A Catholic Monthly Magazine

New Words, Deeper Meaning

NZ-LiturgyLiturgy And Security
By Fr Merv Duffy sm
The first document to come out of the Second Vatican Council was the one on the Liturgy; Sacrosanctum Concilium. A key text in that document was: “Mother Church earnestly desires that all the faithful should be led to that fully conscious and active participation in liturgical celebrations which is demanded by the very nature of the liturgy.” (SC 14)

Another aspect of the nature of liturgy and ritual is that it is repetitive and familiar. When you are steeped in the prayer of the Church you relax into it without anxiety because you know in your bones what comes next. You give the right responses automatically, stand at the correct times and make the right gestures. Catholic practice seeps into you at a level below the conscious. If you’ve ever caught yourself genuflecting in a picture theatre you will know what I mean.

The “Dominus vobiscum  / The Lord be with you” greeting is ancient.  One of our oldest liturgical sources, the Apostolic Tradition of Hippolytus, written about 215 AD has this description of the ordination of a Bishop:
"When he has been made bishop, everyone shall give him the kiss of peace, and salute him respectfully, for he has been made worthy of this. Then the deacons shall present the oblation to him, and he shall lay his hand upon it, and give thanks, with the entire council of priests, saying: The Lord be with you. And all reply: And with your spirit. The bishop says: Lift up your hearts. The people respond: We have them with the Lord. The bishop says: Let us give thanks to the Lord. The people respond: It is proper and just."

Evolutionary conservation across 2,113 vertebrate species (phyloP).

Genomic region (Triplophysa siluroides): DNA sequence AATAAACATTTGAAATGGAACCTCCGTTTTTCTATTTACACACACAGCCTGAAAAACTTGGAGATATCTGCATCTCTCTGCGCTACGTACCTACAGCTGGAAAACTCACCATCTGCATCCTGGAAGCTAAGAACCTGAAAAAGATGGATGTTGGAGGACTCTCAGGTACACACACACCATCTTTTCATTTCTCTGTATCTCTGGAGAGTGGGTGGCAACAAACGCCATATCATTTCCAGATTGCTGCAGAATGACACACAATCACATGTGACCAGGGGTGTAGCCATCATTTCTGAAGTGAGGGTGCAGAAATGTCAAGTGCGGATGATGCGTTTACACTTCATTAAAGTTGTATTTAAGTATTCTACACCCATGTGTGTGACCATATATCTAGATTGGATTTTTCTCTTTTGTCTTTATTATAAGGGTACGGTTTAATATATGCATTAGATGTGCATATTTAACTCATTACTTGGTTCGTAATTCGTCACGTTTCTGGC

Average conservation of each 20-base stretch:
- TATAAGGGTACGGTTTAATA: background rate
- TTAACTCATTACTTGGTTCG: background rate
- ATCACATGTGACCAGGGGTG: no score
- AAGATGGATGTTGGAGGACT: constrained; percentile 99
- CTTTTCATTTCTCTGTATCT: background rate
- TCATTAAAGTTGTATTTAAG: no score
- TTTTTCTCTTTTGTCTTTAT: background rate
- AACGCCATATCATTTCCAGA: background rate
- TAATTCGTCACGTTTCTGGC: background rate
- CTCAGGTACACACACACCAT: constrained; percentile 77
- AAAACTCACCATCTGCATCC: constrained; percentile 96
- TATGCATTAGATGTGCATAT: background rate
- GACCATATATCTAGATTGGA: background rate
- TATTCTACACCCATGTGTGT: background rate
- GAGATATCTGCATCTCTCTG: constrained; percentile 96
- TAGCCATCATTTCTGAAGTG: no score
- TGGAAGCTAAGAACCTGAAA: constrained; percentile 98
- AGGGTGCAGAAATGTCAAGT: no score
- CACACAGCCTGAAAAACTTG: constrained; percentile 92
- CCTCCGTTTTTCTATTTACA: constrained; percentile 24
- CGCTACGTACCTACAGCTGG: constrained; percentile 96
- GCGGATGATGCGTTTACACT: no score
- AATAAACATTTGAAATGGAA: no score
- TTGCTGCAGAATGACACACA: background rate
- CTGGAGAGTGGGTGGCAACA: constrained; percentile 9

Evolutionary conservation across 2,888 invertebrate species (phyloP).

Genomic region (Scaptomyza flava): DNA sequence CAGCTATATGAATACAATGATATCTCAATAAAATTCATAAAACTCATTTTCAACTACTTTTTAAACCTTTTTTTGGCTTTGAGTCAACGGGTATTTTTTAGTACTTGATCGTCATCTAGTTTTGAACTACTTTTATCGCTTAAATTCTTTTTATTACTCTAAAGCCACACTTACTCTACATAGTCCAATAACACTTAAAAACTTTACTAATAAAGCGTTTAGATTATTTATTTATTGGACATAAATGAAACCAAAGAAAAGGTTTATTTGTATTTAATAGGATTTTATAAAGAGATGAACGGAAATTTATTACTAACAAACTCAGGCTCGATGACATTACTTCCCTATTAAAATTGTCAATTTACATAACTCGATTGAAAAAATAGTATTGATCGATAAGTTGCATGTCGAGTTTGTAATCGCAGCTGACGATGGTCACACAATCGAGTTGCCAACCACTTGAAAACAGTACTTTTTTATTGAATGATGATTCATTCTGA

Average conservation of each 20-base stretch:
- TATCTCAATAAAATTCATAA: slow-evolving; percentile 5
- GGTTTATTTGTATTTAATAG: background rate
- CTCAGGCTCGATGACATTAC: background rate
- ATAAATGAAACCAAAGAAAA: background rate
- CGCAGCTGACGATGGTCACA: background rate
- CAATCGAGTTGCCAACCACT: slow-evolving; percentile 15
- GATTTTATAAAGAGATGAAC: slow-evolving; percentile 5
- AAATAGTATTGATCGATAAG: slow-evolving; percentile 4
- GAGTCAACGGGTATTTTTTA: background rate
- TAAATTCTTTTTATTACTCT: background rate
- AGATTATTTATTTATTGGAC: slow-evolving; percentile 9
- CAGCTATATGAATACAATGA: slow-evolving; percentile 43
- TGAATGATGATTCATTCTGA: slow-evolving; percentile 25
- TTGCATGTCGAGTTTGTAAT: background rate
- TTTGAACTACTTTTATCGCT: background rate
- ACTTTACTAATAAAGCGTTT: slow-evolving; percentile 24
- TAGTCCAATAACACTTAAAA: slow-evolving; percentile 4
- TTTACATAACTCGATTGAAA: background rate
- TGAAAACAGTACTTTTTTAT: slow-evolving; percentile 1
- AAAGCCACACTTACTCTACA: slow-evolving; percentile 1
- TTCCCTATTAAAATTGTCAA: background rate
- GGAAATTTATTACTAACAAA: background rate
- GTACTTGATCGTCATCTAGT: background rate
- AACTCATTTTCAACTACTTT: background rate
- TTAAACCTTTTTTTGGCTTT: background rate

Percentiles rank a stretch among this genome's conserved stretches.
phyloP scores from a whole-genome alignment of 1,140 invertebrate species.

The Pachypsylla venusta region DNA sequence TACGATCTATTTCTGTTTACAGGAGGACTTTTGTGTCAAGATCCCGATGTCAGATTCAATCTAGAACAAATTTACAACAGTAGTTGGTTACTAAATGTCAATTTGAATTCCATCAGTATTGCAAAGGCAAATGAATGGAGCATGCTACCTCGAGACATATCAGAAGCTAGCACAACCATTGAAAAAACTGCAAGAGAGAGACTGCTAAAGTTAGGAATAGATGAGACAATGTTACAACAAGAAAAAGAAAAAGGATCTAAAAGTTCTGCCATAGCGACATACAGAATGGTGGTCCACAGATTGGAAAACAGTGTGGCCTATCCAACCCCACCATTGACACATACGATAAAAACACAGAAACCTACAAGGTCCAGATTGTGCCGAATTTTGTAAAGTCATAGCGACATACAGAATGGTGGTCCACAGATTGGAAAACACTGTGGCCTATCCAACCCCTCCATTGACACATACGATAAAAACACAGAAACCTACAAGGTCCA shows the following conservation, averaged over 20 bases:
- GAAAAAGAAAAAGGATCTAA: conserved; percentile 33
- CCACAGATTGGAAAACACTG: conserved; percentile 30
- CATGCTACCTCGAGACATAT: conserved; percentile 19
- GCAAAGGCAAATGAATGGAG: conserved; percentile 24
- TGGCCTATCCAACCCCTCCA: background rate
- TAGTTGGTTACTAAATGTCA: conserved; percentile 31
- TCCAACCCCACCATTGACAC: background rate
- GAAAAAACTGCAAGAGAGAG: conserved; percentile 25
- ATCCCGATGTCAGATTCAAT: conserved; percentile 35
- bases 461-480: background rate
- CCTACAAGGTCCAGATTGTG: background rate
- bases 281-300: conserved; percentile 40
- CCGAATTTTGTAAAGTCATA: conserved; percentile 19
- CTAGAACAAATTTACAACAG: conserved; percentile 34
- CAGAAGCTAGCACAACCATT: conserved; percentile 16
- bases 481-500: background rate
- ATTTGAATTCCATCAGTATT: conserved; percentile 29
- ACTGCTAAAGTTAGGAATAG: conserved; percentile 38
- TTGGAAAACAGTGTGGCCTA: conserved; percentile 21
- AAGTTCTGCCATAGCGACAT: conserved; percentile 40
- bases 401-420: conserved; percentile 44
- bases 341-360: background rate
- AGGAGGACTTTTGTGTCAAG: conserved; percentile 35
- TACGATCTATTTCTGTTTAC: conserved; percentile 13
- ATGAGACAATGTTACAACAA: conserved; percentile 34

The above is an English rendering of a Greek original, for Greek was the liturgical language then. The reason Hippolytus was writing about it is that he was concerned that everyone was not following the same customs – he wanted uniformity in the liturgy.
The centre of the Church has called for a change in the English wording of our response to “The Lord be with you”. Such calls upset our equilibrium because the words of the Mass which we’ve been faithfully and prayerfully saying are now bedded deep within us. For the next months we are going to have to think carefully as we respond to that greeting. Eventually “And with your spirit.” will come to our lips as an automatic reflex.

Let’s use this rare time of change to be fully conscious and active in our participation. While the wording is unfamiliar we can taste the phrase more keenly. What are we saying? What do we mean by it? Why do we want the Lord to be with the spirit of the celebrant?

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